Gone are the days where you are just a designer. Every function is now more and more specialized. You have UX designers, visual designers, brand designers, UX strategists, and UX researchers.
There’s nothing wrong with having distinct roles, but it can cause confusion about who should do what, especially relating to design research.
For example, should researchers conduct user studies? Or are designers, the ones who are closest to the product, better suited to gather customer feedback?
Specialization or exploration?
It basically comes down to this: Is it more important to have someone with a deep background in research or someone with a deep background in design?
There are pros and cons to both. But luckily, it doesn’t have to so black and white. Design research works best when you have people representing both aspects of it: the design and the research.
“How can designers and researchers work together to create the best experience?”
Here are the benefits of each:
The benefits of researchers conducting design research
No substitute for experience: Specialized workers are more productive than people who try to do everything. A researcher will have a deep background in the different kinds of research methods and usability subfields, like field studies, competitive studies, surveys, qualitative studies, and so on. Someone new to research will have a longer ramp-up time and won’t bring the same kind of experience and context to the table.
Read more: A quick guide to design research
Offers objectivity: If a designer tests her own design, she may inadvertently overlook complaints or problems. And, if the users know that she was the designer on the prototype they’re testing, they may be less likely to give honest feedback. Researchers solve these issues by offering complete objectivity. They aren’t emotionally attached to the product and may be more willing to explore negative feedback.
In-depth, post-research analysis: Once the studies are complete, researchers analyze the results and compile reports. The result: meetings and reports that allow a wide variety of people in your organization to refine and discuss the findings.
Gonna try to practice some of these tips
“How to run remote user research (like a boss!)” by @_lindseytron https://t.co/1hmtNxok8s
— Pablo Stanley (@pablostanley) May 8, 2018
The benefits of designers conducting design research
The ability to move faster: When the same person does both the design and research, she can run the test and immediately start redesigning based on user feedback. She doesn’t have to wait for a report or meeting to learn the research findings. Then, if she wants to gather more feedback after iterating, she doesn’t have to wait for a researcher to be available.
Research is more focused: The goal of design research is to understand the “why” behind customer behavior and interaction. And this involves exploring the design with the user, asking questions about certain features, and diving deep into usability. When the designer who came up with the prototype conducts the session, she is uniquely positioned to ask pointed questions, go down an unexpected line of questioning, or pivot the questions based on new assumptions.
Research findings have more of an impact: Reading a report about user insights is completely different than seeing and hearing that feedback come from a real customer. Being involved, in-person, during the research phase definitely makes the findings more persuasive—there is no way you can skim over important results. And, being face-to-face with customers builds empathy in a way that no video recording could.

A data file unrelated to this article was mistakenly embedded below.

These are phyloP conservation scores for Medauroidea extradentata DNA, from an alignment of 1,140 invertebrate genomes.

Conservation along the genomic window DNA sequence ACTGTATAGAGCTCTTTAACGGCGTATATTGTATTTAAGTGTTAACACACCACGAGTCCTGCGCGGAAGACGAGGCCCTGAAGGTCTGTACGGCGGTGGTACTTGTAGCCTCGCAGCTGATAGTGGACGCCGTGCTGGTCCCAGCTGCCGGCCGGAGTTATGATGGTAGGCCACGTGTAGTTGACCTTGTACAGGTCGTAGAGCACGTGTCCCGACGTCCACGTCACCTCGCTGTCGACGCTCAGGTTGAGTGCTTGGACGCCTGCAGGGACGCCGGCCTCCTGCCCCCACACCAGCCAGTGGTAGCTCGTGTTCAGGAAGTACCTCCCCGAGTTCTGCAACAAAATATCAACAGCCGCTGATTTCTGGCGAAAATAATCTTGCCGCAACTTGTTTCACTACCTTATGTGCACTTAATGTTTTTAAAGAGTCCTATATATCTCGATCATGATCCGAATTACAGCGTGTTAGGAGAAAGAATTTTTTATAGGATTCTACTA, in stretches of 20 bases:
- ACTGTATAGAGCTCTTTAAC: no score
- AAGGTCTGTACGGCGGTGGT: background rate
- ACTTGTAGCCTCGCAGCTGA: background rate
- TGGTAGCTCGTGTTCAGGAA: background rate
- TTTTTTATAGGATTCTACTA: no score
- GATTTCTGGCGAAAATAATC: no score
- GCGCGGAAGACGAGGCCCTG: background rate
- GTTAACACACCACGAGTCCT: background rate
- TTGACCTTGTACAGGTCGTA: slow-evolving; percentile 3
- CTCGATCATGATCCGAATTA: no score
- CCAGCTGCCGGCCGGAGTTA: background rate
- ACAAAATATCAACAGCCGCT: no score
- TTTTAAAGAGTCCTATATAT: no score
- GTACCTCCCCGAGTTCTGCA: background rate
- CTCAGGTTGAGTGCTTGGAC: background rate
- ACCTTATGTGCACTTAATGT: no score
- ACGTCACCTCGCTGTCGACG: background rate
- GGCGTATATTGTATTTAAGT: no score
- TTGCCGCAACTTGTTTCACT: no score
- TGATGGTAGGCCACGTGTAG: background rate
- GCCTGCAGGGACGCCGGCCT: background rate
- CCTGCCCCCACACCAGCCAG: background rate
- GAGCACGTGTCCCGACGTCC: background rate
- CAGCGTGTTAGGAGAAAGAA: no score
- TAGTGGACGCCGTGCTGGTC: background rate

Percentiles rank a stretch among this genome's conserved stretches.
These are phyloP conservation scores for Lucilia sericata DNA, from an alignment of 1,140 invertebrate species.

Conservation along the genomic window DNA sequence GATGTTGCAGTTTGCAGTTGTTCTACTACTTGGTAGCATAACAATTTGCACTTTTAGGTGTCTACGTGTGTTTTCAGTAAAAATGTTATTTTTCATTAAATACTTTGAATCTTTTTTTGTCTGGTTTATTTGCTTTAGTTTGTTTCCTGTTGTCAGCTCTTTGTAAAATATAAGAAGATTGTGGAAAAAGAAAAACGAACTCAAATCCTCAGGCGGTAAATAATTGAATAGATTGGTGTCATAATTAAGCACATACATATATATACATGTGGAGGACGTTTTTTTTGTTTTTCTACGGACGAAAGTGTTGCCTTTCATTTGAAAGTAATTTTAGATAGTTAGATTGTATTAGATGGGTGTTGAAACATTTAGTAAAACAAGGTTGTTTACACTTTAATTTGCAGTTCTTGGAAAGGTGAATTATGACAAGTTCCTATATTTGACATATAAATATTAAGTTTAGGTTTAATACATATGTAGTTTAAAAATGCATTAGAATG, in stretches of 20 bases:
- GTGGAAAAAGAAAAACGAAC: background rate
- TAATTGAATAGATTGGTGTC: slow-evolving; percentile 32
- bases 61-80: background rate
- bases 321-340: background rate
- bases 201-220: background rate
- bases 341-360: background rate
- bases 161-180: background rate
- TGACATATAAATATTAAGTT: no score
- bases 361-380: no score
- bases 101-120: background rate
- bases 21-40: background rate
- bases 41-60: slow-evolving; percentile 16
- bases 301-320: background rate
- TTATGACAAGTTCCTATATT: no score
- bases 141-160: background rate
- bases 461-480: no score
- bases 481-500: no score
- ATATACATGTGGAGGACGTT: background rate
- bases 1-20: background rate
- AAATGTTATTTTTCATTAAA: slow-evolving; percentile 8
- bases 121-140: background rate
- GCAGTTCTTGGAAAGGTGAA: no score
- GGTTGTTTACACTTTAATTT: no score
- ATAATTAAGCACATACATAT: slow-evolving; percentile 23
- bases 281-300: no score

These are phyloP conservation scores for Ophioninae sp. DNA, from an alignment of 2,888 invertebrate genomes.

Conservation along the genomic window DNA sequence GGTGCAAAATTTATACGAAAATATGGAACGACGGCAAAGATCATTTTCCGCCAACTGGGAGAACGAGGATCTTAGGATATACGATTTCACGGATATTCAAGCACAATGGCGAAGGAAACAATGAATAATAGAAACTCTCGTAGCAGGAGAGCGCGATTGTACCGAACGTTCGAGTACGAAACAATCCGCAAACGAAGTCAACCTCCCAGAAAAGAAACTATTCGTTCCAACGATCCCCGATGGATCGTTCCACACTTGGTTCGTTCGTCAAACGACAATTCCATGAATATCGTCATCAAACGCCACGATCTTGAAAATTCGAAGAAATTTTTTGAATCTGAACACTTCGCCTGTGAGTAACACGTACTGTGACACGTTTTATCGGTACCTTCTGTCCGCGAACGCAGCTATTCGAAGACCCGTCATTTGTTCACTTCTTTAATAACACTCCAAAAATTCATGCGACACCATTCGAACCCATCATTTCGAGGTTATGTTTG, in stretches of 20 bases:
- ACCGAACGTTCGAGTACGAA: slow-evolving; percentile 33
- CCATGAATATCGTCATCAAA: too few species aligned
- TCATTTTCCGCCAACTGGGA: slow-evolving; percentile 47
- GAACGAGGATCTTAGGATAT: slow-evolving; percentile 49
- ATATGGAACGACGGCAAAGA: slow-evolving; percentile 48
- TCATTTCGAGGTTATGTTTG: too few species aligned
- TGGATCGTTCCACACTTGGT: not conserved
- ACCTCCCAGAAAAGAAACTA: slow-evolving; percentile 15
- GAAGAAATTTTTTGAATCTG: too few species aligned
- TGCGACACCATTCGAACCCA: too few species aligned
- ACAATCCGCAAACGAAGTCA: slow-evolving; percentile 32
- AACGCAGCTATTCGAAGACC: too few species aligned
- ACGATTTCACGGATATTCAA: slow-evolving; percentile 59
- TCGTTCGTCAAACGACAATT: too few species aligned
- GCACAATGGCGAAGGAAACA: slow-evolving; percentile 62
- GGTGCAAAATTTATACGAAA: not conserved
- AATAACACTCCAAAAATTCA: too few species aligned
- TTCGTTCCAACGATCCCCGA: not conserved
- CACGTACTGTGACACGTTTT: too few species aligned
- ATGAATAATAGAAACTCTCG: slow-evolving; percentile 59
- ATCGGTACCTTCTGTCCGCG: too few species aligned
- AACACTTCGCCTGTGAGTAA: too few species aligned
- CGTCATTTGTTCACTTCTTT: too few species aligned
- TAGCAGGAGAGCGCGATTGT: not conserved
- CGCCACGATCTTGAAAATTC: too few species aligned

“Design research works best when you have people representing both aspects of it: the design and the research.”
Who needs to observe?
Designers and researchers aren’t the only people who will be interested in user studies. Every person at your company can benefit from extra facetime with customers, but that doesn’t mean you need to cram everyone into the observation room.
Depending on the scope of your project, start with the three to five core stakeholders. This should include the designer, product manager, and project manager at the minimum, and perhaps someone from marketing or a trained researcher, if applicable. This is just a starting point and will vary from company to company, but just remember: Don’t overwhelm your users by packing in observers at a research session.
Related: This user research will transform your company
If demand continues to grow, you have some options for including other team members in the process. First, you could record the session and then send the link to the greater team to watch on their own time. Second, you could put some guidelines in place for observation, like recommending two hours of observation every two to three months (of course, this guideline won’t apply to the core team members who need to be present). And lastly, you could break up the sessions into smaller user groups so people can take turns observing sessions throughout the week.
Everyone is responsible
Some companies may not have to choose between researchers and designers. With small teams, the designer does it all. With large companies conducting hundreds of user studies a quarter, the research team may already handle all the logistics.
But if you can choose, remember that everyone is responsible for a great user experience. Turns out the question isn’t as simple as “Who should conduct design research?”
Rather, the question is, “How can designers and researchers work together to create the best experience for their customers?”
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Emily has written for some of the top tech companies, covering everything from creative copywriting to UX design. When she's not writing, she's traveling the world (next stop: Japan!), brewing kombucha, and biking through the Pacific Northwest.